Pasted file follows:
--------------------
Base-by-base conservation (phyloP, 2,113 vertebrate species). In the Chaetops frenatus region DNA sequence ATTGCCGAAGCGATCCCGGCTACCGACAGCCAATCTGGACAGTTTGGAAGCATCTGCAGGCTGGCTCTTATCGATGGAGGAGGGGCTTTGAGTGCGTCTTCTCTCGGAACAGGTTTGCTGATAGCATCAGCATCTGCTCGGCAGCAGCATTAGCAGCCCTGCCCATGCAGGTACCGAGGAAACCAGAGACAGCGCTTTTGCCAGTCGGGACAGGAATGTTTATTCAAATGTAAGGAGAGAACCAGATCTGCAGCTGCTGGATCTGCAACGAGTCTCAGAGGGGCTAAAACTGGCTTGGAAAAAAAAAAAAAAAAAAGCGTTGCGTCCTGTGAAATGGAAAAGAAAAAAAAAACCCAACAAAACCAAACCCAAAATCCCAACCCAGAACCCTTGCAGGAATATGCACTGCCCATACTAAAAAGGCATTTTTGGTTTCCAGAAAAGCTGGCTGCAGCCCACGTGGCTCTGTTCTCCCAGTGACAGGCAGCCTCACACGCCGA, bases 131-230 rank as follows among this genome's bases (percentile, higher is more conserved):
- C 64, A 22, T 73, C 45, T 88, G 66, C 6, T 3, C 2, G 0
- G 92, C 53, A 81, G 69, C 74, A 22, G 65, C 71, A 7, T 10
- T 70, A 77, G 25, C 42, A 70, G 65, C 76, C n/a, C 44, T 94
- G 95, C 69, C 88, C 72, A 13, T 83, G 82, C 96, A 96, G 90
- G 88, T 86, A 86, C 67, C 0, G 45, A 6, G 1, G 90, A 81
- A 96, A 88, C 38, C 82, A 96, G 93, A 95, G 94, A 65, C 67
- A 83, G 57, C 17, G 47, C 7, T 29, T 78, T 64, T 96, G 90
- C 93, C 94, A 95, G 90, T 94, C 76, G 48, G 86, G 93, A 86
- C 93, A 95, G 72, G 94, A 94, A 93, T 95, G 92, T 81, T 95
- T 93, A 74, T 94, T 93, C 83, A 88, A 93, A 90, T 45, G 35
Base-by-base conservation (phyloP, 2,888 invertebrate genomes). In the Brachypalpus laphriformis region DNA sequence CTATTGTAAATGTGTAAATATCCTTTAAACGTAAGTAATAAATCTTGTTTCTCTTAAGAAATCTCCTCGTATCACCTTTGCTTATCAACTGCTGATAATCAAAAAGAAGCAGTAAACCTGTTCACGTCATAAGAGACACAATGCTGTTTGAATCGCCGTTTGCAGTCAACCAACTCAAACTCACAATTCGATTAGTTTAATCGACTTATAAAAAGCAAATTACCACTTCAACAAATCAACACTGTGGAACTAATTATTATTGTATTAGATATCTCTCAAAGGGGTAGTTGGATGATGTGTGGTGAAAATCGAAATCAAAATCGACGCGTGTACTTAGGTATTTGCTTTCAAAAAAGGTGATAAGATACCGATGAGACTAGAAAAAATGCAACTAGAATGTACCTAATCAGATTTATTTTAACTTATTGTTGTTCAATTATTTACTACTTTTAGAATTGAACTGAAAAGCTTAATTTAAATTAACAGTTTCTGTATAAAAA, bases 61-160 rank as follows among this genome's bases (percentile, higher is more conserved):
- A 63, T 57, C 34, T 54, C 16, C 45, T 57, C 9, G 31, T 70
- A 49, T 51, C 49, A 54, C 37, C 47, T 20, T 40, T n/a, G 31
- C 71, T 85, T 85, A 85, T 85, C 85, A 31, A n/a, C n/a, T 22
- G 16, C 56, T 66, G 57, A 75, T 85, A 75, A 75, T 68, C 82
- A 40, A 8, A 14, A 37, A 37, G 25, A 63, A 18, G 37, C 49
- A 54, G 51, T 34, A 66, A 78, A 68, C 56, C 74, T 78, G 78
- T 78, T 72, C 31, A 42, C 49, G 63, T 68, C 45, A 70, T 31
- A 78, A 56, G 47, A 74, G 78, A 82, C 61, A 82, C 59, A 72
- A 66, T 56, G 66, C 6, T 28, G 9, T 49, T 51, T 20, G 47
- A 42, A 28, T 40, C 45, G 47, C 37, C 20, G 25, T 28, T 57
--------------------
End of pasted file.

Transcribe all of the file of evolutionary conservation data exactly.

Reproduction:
Base-by-base conservation (phyloP, 2,113 vertebrate species). In the Chaetops frenatus region DNA sequence ATTGCCGAAGCGATCCCGGCTACCGACAGCCAATCTGGACAGTTTGGAAGCATCTGCAGGCTGGCTCTTATCGATGGAGGAGGGGCTTTGAGTGCGTCTTCTCTCGGAACAGGTTTGCTGATAGCATCAGCATCTGCTCGGCAGCAGCATTAGCAGCCCTGCCCATGCAGGTACCGAGGAAACCAGAGACAGCGCTTTTGCCAGTCGGGACAGGAATGTTTATTCAAATGTAAGGAGAGAACCAGATCTGCAGCTGCTGGATCTGCAACGAGTCTCAGAGGGGCTAAAACTGGCTTGGAAAAAAAAAAAAAAAAAAGCGTTGCGTCCTGTGAAATGGAAAAGAAAAAAAAAACCCAACAAAACCAAACCCAAAATCCCAACCCAGAACCCTTGCAGGAATATGCACTGCCCATACTAAAAAGGCATTTTTGGTTTCCAGAAAAGCTGGCTGCAGCCCACGTGGCTCTGTTCTCCCAGTGACAGGCAGCCTCACACGCCGA, bases 131-230 rank as follows among this genome's bases (percentile, higher is more conserved):
- C 64, A 22, T 73, C 45, T 88, G 66, C 6, T 3, C 2, G 0
- G 92, C 53, A 81, G 69, C 74, A 22, G 65, C 71, A 7, T 10
- T 70, A 77, G 25, C 42, A 70, G 65, C 76, C n/a, C 44, T 94
- G 95, C 69, C 88, C 72, A 13, T 83, G 82, C 96, A 96, G 90
- G 88, T 86, A 86, C 67, C 0, G 45, A 6, G 1, G 90, A 81
- A 96, A 88, C 38, C 82, A 96, G 93, A 95, G 94, A 65, C 67
- A 83, G 57, C 17, G 47, C 7, T 29, T 78, T 64, T 96, G 90
- C 93, C 94, A 95, G 90, T 94, C 76, G 48, G 86, G 93, A 86
- C 93, A 95, G 72, G 94, A 94, A 93, T 95, G 92, T 81, T 95
- T 93, A 74, T 94, T 93, C 83, A 88, A 93, A 90, T 45, G 35
Base-by-base conservation (phyloP, 2,888 invertebrate genomes). In the Brachypalpus laphriformis region DNA sequence CTATTGTAAATGTGTAAATATCCTTTAAACGTAAGTAATAAATCTTGTTTCTCTTAAGAAATCTCCTCGTATCACCTTTGCTTATCAACTGCTGATAATCAAAAAGAAGCAGTAAACCTGTTCACGTCATAAGAGACACAATGCTGTTTGAATCGCCGTTTGCAGTCAACCAACTCAAACTCACAATTCGATTAGTTTAATCGACTTATAAAAAGCAAATTACCACTTCAACAAATCAACACTGTGGAACTAATTATTATTGTATTAGATATCTCTCAAAGGGGTAGTTGGATGATGTGTGGTGAAAATCGAAATCAAAATCGACGCGTGTACTTAGGTATTTGCTTTCAAAAAAGGTGATAAGATACCGATGAGACTAGAAAAAATGCAACTAGAATGTACCTAATCAGATTTATTTTAACTTATTGTTGTTCAATTATTTACTACTTTTAGAATTGAACTGAAAAGCTTAATTTAAATTAACAGTTTCTGTATAAAAA, bases 61-160 rank as follows among this genome's bases (percentile, higher is more conserved):
- A 63, T 57, C 34, T 54, C 16, C 45, T 57, C 9, G 31, T 70
- A 49, T 51, C 49, A 54, C 37, C 47, T 20, T 40, T n/a, G 31
- C 71, T 85, T 85, A 85, T 85, C 85, A 31, A n/a, C n/a, T 22
- G 16, C 56, T 66, G 57, A 75, T 85, A 75, A 75, T 68, C 82
- A 40, A 8, A 14, A 37, A 37, G 25, A 63, A 18, G 37, C 49
- A 54, G 51, T 34, A 66, A 78, A 68, C 56, C 74, T 78, G 78
- T 78, T 72, C 31, A 42, C 49, G 63, T 68, C 45, A 70, T 31
- A 78, A 56, G 47, A 74, G 78, A 82, C 61, A 82, C 59, A 72
- A 66, T 56, G 66, C 6, T 28, G 9, T 49, T 51, T 20, G 47
- A 42, A 28, T 40, C 45, G 47, C 37, C 20, G 25, T 28, T 57